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Why Are Barber Poles Red, White, and Blue?

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It's as common a sight in business districts as street lamps or parking spaces: a revolving vertical tube that signals a destination for patrons in need of a haircut or shave. It's the barber pole, and it usually materializes with a red-, white-, and blue-striped color scheme.

It would be fair to guess that the design has something to do with patriotism. The truth, however, isn't so heartwarming.

The dual arts of cutting hair and shaving faces have been around for a very long time, as have the barbers who practice them: Razors dating from the Bronze Age have been found, and the "barber's razor" is even mentioned in the Bible. For much of their early history, barbers did much more than just take a little off the top; early physicians thought of some surgeries as being beneath them, so the tasks of mending wounds, bloodletting, and extracting teeth fell to barbers. For their dual roles of cutting hair and cutting veins, they were called barber-surgeons and later, when the Collège de Saint-Côme in Paris wanted to further distinguish between academic surgeons and barber-surgeons, "surgeons of the short robe."

The striped poles you see outside barber shops are a legacy of the barber-surgeons' practice of bloodletting. The typical barber-surgeon's equipment for bloodletting or applying leeches consisted of a staff (for the patient to grasp, causing the veins of the arm to stand out sharply), a basin (to catch blood and hold leeches), and a number of linen bandages. Often, the bandages were tied to or twisted around the staff, which was capped with the blood bowl, so everything was together when needed. The equipment would then be placed outside, both to dry washed bandages and to act as an advertisement. With the help of a stiff breeze, the bandages—clean in some spots, permanently stained in others—would twist around the pole and create an unmistakable swirling red and white pattern.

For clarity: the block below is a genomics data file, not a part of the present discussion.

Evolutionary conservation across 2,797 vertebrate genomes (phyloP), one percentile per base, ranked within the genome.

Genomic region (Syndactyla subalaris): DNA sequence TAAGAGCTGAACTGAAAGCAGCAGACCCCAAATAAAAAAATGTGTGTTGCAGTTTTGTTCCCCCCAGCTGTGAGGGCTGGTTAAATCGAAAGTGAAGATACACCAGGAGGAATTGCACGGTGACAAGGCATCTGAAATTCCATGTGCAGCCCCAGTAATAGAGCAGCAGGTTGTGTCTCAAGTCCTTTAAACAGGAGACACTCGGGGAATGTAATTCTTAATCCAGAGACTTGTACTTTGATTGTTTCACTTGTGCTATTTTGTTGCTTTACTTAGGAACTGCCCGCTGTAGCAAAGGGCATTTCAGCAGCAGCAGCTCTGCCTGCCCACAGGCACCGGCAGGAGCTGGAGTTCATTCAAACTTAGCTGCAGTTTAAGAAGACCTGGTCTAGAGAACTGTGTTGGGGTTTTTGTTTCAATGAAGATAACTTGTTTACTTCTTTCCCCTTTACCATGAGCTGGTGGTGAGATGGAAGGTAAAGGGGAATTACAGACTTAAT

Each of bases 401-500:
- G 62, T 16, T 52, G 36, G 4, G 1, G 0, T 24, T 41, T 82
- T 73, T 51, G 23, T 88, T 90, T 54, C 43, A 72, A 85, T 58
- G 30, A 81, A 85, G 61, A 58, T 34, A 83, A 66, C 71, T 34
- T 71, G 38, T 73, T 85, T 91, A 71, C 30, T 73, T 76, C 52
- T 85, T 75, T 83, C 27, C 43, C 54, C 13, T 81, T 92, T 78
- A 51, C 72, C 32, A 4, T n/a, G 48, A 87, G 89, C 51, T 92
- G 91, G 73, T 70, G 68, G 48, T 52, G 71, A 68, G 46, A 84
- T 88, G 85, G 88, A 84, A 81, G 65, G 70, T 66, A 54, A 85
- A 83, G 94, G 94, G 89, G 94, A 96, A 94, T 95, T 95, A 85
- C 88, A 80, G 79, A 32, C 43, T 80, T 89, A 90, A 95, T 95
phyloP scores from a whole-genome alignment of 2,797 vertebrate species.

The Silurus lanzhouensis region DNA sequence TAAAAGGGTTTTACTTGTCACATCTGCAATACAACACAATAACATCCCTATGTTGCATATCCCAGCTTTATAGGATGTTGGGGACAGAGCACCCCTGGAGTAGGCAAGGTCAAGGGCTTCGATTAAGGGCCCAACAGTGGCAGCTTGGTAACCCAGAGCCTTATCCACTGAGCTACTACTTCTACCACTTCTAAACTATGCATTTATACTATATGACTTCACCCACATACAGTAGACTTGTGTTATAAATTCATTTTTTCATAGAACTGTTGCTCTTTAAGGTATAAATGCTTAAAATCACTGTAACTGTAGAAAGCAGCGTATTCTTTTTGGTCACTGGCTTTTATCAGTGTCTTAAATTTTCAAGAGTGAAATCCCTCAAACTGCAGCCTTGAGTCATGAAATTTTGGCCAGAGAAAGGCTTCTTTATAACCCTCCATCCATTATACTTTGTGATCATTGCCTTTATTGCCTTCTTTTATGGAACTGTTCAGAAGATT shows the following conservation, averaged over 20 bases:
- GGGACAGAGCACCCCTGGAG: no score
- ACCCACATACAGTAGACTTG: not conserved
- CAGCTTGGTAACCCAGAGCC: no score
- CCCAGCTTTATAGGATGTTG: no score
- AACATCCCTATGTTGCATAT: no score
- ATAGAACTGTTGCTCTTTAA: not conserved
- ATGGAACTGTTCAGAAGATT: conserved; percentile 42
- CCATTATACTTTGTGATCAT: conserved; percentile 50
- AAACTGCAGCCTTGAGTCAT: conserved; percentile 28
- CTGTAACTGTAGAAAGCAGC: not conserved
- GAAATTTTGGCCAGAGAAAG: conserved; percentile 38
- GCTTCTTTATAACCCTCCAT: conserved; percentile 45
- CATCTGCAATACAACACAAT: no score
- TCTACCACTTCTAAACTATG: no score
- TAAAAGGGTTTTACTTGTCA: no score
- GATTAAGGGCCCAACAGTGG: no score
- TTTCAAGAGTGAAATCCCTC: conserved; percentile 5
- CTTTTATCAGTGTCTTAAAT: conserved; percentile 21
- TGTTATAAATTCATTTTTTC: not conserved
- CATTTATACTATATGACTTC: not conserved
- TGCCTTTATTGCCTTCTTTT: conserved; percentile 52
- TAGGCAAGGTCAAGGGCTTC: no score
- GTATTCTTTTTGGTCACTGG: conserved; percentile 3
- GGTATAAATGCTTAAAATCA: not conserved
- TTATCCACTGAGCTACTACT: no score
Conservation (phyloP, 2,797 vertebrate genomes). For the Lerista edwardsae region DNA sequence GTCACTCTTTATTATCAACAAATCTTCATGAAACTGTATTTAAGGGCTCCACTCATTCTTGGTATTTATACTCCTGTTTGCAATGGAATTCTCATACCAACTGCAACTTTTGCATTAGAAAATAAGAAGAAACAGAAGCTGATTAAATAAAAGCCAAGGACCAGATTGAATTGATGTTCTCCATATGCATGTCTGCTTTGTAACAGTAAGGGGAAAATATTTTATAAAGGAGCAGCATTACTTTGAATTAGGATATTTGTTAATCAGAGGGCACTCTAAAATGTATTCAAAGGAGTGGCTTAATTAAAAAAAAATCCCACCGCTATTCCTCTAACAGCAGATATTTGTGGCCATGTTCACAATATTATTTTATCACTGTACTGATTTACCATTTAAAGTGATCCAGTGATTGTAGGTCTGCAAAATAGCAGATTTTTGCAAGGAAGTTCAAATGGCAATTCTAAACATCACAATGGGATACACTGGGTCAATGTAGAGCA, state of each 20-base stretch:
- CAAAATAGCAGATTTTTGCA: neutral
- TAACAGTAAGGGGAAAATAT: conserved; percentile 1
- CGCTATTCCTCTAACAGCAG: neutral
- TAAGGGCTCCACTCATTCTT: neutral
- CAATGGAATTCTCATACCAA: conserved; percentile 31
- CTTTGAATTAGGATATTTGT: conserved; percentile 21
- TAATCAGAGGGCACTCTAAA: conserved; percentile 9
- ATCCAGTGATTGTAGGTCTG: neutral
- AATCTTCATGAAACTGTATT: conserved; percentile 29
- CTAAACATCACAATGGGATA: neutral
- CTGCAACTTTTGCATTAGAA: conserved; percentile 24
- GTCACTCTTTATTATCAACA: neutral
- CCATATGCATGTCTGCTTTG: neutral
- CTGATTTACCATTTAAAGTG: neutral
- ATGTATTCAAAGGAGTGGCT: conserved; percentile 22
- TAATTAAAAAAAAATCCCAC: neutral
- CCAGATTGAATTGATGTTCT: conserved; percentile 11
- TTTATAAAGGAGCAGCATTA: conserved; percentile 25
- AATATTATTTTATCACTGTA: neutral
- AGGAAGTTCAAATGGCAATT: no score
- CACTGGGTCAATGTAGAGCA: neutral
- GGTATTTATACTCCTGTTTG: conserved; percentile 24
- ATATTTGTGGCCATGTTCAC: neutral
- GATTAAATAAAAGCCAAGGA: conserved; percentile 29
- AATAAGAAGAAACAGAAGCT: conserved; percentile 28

Over time, bloodletting fell out of practice, and the tools of the trade disappeared from barbers' shops as they concentrated on hair. (Some stubbornly continued to practice medicine; in 1745, England passed legislation to permanently separate barbers from surgeons.)

To maintain tradition and advertise their services with a recognizable symbol, many barbers placed wooden poles outside their shops, which they painted with stripes and topped with a ball, to resemble the staff/bandage/basin arrangement. The red represented the blood, the white the bandages, and the blue the protruding veins. The modern barber pole was born.

Many of today's poles feature rotating, light-up cylinders and weather-resistant plastic and steel parts. Most of these poles probably came from the William Marvy Company of St. Paul, Minnesota, which has, for decades, been the dominant producer of barber poles in America. Company founder William Marvy got his start as a barber supply salesman in the 1920s. He was convinced that he could produce a better barber pole than the ones he'd been pushing, so he launched his own company. By 1950, he had perfected his version of the barber pole. The Marvy model featured a Lucite outer cylinder, cast aluminum housing, and stainless steel fittings, making it lighter, sturdier, and more durable than the other poles available.